Longsword by David Pilling

Monday, 17 February 2014


Recently I've been nose-deep in the dark and bloody history of the Cathars, one of the most popular and widespread 'heretical' groups of medieval Europe, and as such doomed to a horrible fate at the hands of the established church. 

The Castle of Queribus in Southern France, a Cathar stronghold
The Cathar religion is a fascinating subject, steeped in ancient mysticism and consisting of beliefs that seem downright insane to the modern mind. It was a dualist faith, effectively believing in not one God but two: a God of light and goodness, and a God of evil and darkness. Unlike the Christian religion, which believes that the forces of good are superior to evil, the Cathars placed evil on an equal footing.

Put simply, they were obsessed with evil, and saw it everywhere, in all living things. To a Cathar, all physical matter was by its nature corrupt, and goodness could only be achieved via the spirit. This meant that Jesus Christ had never taken physical form in the world, and the stories of his crucifixion and resurrection were lies invented by the Church. Christ had only ever existed as pure spirit, and the souls of the dead would join him once the corrupted matter of their bodies had ceased to breathe. Essentially, they believed in reincarnation.

Doesn't sound too bad, you might think, and vaguely reminiscent of Buddhism in some respects. But the Cathars didn't deal in mere theory. Since all earthly flesh was sinful and generally rotten, they considered sex an abomination, and marriage as a form of prostitution. Their goal was to obtain purity and become 'parfaits'. These parfaits served as unofficial priests of the religion, preaching to their followers and demanding they abstain from meat, sexual pleasure, and generally as much physical expression and interaction as possible.

Medieval depiction of the persecution of Cathars

The Pope hurled his military forces against the Cathars
The Cathars were largely based in the Langudeoc in the South of France, where they found much support among peasants and nobles alike. The Counts of Toulouse, who owned large tracts of the south, were rather more forward-looking than their peers in the rest of the country, and permitted the Cathar faith to spread in the early 1200s.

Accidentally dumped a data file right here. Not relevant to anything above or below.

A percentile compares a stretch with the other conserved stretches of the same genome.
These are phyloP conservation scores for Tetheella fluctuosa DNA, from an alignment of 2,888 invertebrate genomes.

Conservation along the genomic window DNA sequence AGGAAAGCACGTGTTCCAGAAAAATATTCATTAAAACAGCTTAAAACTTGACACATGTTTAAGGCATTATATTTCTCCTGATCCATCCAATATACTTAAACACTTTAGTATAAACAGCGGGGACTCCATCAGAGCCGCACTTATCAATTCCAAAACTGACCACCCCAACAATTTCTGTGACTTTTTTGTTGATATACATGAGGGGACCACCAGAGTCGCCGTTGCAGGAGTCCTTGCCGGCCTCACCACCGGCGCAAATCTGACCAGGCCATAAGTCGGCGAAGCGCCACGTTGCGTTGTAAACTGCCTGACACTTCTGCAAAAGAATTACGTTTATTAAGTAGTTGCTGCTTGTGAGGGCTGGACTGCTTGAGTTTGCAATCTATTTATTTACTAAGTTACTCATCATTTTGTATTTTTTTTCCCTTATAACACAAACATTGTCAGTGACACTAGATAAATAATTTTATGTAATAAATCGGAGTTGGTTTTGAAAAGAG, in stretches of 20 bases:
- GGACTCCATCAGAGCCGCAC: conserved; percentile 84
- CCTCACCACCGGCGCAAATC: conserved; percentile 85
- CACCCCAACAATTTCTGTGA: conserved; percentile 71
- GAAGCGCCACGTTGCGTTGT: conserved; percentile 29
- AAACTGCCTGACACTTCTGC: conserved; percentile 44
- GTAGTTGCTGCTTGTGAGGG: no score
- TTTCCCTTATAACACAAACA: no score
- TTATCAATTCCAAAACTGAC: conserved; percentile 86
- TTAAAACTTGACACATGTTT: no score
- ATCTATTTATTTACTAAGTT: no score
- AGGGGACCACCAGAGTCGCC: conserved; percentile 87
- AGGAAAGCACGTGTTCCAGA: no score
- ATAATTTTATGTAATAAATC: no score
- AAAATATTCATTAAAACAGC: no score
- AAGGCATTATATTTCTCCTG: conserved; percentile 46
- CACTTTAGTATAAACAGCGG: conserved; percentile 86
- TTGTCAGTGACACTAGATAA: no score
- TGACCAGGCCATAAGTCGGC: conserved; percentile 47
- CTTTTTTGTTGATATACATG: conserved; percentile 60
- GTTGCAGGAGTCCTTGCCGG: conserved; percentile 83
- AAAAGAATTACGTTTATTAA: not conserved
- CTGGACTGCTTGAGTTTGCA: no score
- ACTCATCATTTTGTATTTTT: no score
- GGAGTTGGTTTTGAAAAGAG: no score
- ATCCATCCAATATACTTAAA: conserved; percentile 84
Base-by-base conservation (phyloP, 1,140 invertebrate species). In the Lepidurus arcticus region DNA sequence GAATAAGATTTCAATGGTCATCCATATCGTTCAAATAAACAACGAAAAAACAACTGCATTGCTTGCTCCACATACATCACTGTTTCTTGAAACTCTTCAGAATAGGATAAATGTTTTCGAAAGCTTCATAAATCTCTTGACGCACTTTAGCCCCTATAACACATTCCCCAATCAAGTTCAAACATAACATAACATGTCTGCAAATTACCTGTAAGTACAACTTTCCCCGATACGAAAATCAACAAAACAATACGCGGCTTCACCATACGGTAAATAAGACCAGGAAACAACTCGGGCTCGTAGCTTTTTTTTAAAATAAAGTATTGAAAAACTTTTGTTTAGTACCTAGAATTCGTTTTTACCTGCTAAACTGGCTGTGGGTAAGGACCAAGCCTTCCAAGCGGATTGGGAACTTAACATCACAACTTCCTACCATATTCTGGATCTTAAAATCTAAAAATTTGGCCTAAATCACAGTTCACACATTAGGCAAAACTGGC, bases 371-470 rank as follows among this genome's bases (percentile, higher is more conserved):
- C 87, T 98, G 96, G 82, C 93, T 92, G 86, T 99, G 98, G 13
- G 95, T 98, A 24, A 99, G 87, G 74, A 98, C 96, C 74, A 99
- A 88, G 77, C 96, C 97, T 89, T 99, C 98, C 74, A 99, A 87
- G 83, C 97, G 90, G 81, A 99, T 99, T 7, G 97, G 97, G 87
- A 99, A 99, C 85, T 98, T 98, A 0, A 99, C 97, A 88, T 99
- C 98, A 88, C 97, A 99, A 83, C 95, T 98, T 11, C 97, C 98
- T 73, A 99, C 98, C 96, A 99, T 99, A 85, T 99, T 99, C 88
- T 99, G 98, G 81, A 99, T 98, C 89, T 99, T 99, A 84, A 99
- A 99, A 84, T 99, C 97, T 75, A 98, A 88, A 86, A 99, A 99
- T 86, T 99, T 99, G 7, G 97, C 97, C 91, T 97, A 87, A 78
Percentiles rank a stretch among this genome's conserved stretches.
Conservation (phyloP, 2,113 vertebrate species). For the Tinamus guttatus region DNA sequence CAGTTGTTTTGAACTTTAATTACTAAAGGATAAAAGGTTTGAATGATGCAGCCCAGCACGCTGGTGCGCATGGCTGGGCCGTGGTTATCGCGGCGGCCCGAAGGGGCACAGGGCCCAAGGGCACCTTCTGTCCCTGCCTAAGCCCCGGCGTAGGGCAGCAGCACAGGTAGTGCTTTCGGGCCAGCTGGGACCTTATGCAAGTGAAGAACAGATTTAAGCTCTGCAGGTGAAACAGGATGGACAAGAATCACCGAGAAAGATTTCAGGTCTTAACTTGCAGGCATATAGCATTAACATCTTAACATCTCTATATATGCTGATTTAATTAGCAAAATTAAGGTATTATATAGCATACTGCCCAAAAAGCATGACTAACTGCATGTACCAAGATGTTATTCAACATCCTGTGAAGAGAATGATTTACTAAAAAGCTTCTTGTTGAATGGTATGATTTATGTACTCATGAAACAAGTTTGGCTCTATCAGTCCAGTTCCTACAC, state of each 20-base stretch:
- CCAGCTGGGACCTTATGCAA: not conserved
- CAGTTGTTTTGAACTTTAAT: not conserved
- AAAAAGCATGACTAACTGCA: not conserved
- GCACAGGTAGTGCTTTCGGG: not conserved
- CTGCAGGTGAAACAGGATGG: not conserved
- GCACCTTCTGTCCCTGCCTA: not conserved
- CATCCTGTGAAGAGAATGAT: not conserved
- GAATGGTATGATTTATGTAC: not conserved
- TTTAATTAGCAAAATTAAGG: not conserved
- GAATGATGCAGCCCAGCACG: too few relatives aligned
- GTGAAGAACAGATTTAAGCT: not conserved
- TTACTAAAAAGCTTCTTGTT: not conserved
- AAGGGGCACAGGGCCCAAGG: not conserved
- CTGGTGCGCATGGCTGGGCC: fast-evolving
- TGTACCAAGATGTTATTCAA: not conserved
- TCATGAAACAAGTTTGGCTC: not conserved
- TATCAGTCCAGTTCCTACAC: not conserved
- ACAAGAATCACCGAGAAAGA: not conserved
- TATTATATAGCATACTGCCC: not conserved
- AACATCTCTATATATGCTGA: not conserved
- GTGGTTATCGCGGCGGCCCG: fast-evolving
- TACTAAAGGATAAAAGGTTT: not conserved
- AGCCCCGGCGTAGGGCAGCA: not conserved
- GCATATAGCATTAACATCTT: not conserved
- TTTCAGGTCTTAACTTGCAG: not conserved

Initially the Pope and the Catholic church attempted to mediate with the Cathars, but then in 1208 a papal legate was murdered by an agent of the Count of Toulouse, and all Hell (which the Cathars didn't believe in, incidentally) broke loose. The Pope flexed his military might, hurling army after army at the Cathars and declaring successive Crusades against them.

The Cathars had a problem in that their faith forbade them from taking up arms. However, despite their rejection of the trappings of wealth and power, they did enjoy the support of wealthy patrons, and so hired mercenaries to do the fighting. For over forty years, they stubbornly held out in one remote fortress after another, the dramatic ruins of which can still be seen scattered about Provence and the Languedoc.

Appalling massacres were committed by the papal Inquisition, set up during the mid-1220s to root out the Cathars and other heretical groups. I don't intend to go into the sickening details of the punishments inflicted by the Inquisition: even at a distance of 700 years, it is enough to turn the stomach. Suffice to say that by the 1240s, the remaining Cathars had been driven from their last refuge, though they lingered on into the next century. The last known Cathar, Guillaume BĂ©libaste, was burned alive in 1321.

And now I shall look for some lighter reading matter...

1 comment:

  1. I once followed a trail of information to a book by Zoe Oldenbourg, "Massacre at Montsegur." It's been some time since I read it, but it fascinated me enough to interest me in history more than ever before. I still have the book. Best read it again.